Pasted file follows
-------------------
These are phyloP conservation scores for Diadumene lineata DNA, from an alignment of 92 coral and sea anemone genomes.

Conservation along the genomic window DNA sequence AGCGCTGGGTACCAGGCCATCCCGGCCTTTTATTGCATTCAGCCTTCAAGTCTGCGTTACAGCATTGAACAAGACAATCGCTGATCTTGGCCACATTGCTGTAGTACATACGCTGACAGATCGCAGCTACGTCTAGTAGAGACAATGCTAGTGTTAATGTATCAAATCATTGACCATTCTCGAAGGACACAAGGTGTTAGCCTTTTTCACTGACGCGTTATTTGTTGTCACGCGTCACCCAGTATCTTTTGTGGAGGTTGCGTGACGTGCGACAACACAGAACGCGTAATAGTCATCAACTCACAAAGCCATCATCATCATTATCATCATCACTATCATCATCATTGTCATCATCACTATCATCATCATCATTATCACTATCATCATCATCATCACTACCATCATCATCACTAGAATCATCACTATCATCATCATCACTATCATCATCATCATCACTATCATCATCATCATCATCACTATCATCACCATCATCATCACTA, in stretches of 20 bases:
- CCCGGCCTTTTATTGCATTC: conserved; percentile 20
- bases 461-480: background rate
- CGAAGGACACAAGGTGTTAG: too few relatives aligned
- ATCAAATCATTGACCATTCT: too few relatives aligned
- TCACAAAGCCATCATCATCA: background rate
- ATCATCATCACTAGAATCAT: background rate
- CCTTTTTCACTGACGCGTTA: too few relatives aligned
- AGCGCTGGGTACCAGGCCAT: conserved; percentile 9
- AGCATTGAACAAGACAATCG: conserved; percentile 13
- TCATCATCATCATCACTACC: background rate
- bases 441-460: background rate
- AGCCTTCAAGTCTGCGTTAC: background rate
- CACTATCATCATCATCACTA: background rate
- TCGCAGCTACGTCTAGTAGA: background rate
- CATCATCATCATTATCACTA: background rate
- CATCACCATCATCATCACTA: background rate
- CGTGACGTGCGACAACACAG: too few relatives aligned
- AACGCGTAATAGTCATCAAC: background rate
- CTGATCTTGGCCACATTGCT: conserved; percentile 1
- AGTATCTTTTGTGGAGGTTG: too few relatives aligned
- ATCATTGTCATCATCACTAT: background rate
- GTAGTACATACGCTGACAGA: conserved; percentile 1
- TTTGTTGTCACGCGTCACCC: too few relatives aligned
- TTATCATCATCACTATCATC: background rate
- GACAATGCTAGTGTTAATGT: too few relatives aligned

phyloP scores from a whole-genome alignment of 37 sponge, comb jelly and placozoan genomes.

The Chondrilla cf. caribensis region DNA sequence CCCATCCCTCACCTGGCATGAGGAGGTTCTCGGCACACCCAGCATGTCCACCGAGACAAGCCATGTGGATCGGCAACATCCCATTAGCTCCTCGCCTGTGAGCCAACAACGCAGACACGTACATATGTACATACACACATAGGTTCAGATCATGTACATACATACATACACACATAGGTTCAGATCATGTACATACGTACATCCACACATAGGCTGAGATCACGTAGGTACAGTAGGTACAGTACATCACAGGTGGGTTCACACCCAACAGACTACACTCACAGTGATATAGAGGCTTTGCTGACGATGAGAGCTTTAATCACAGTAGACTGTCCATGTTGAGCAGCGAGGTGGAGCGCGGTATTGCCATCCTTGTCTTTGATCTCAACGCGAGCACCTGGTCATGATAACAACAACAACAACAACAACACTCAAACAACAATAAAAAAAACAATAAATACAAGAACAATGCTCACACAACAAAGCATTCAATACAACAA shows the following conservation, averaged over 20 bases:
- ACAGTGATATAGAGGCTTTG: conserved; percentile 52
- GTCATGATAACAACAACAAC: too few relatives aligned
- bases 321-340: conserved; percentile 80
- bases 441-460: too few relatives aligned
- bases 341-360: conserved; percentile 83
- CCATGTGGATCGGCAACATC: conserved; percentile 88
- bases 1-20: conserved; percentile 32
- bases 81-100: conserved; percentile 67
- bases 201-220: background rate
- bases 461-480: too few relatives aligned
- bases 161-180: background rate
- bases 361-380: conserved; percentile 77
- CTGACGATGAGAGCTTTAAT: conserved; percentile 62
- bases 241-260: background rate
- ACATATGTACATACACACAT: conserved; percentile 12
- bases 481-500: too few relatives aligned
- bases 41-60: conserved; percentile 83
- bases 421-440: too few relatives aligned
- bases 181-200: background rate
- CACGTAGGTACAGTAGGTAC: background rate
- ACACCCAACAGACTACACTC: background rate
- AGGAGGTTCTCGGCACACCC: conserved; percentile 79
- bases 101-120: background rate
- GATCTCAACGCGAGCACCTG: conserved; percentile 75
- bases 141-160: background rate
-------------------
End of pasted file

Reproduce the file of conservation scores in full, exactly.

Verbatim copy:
These are phyloP conservation scores for Diadumene lineata DNA, from an alignment of 92 coral and sea anemone genomes.

Conservation along the genomic window DNA sequence AGCGCTGGGTACCAGGCCATCCCGGCCTTTTATTGCATTCAGCCTTCAAGTCTGCGTTACAGCATTGAACAAGACAATCGCTGATCTTGGCCACATTGCTGTAGTACATACGCTGACAGATCGCAGCTACGTCTAGTAGAGACAATGCTAGTGTTAATGTATCAAATCATTGACCATTCTCGAAGGACACAAGGTGTTAGCCTTTTTCACTGACGCGTTATTTGTTGTCACGCGTCACCCAGTATCTTTTGTGGAGGTTGCGTGACGTGCGACAACACAGAACGCGTAATAGTCATCAACTCACAAAGCCATCATCATCATTATCATCATCACTATCATCATCATTGTCATCATCACTATCATCATCATCATTATCACTATCATCATCATCATCACTACCATCATCATCACTAGAATCATCACTATCATCATCATCACTATCATCATCATCATCACTATCATCATCATCATCATCACTATCATCACCATCATCATCACTA, in stretches of 20 bases:
- CCCGGCCTTTTATTGCATTC: conserved; percentile 20
- bases 461-480: background rate
- CGAAGGACACAAGGTGTTAG: too few relatives aligned
- ATCAAATCATTGACCATTCT: too few relatives aligned
- TCACAAAGCCATCATCATCA: background rate
- ATCATCATCACTAGAATCAT: background rate
- CCTTTTTCACTGACGCGTTA: too few relatives aligned
- AGCGCTGGGTACCAGGCCAT: conserved; percentile 9
- AGCATTGAACAAGACAATCG: conserved; percentile 13
- TCATCATCATCATCACTACC: background rate
- bases 441-460: background rate
- AGCCTTCAAGTCTGCGTTAC: background rate
- CACTATCATCATCATCACTA: background rate
- TCGCAGCTACGTCTAGTAGA: background rate
- CATCATCATCATTATCACTA: background rate
- CATCACCATCATCATCACTA: background rate
- CGTGACGTGCGACAACACAG: too few relatives aligned
- AACGCGTAATAGTCATCAAC: background rate
- CTGATCTTGGCCACATTGCT: conserved; percentile 1
- AGTATCTTTTGTGGAGGTTG: too few relatives aligned
- ATCATTGTCATCATCACTAT: background rate
- GTAGTACATACGCTGACAGA: conserved; percentile 1
- TTTGTTGTCACGCGTCACCC: too few relatives aligned
- TTATCATCATCACTATCATC: background rate
- GACAATGCTAGTGTTAATGT: too few relatives aligned

phyloP scores from a whole-genome alignment of 37 sponge, comb jelly and placozoan genomes.

The Chondrilla cf. caribensis region DNA sequence CCCATCCCTCACCTGGCATGAGGAGGTTCTCGGCACACCCAGCATGTCCACCGAGACAAGCCATGTGGATCGGCAACATCCCATTAGCTCCTCGCCTGTGAGCCAACAACGCAGACACGTACATATGTACATACACACATAGGTTCAGATCATGTACATACATACATACACACATAGGTTCAGATCATGTACATACGTACATCCACACATAGGCTGAGATCACGTAGGTACAGTAGGTACAGTACATCACAGGTGGGTTCACACCCAACAGACTACACTCACAGTGATATAGAGGCTTTGCTGACGATGAGAGCTTTAATCACAGTAGACTGTCCATGTTGAGCAGCGAGGTGGAGCGCGGTATTGCCATCCTTGTCTTTGATCTCAACGCGAGCACCTGGTCATGATAACAACAACAACAACAACAACACTCAAACAACAATAAAAAAAACAATAAATACAAGAACAATGCTCACACAACAAAGCATTCAATACAACAA shows the following conservation, averaged over 20 bases:
- ACAGTGATATAGAGGCTTTG: conserved; percentile 52
- GTCATGATAACAACAACAAC: too few relatives aligned
- bases 321-340: conserved; percentile 80
- bases 441-460: too few relatives aligned
- bases 341-360: conserved; percentile 83
- CCATGTGGATCGGCAACATC: conserved; percentile 88
- bases 1-20: conserved; percentile 32
- bases 81-100: conserved; percentile 67
- bases 201-220: background rate
- bases 461-480: too few relatives aligned
- bases 161-180: background rate
- bases 361-380: conserved; percentile 77
- CTGACGATGAGAGCTTTAAT: conserved; percentile 62
- bases 241-260: background rate
- ACATATGTACATACACACAT: conserved; percentile 12
- bases 481-500: too few relatives aligned
- bases 41-60: conserved; percentile 83
- bases 421-440: too few relatives aligned
- bases 181-200: background rate
- CACGTAGGTACAGTAGGTAC: background rate
- ACACCCAACAGACTACACTC: background rate
- AGGAGGTTCTCGGCACACCC: conserved; percentile 79
- bases 101-120: background rate
- GATCTCAACGCGAGCACCTG: conserved; percentile 75
- bases 141-160: background rate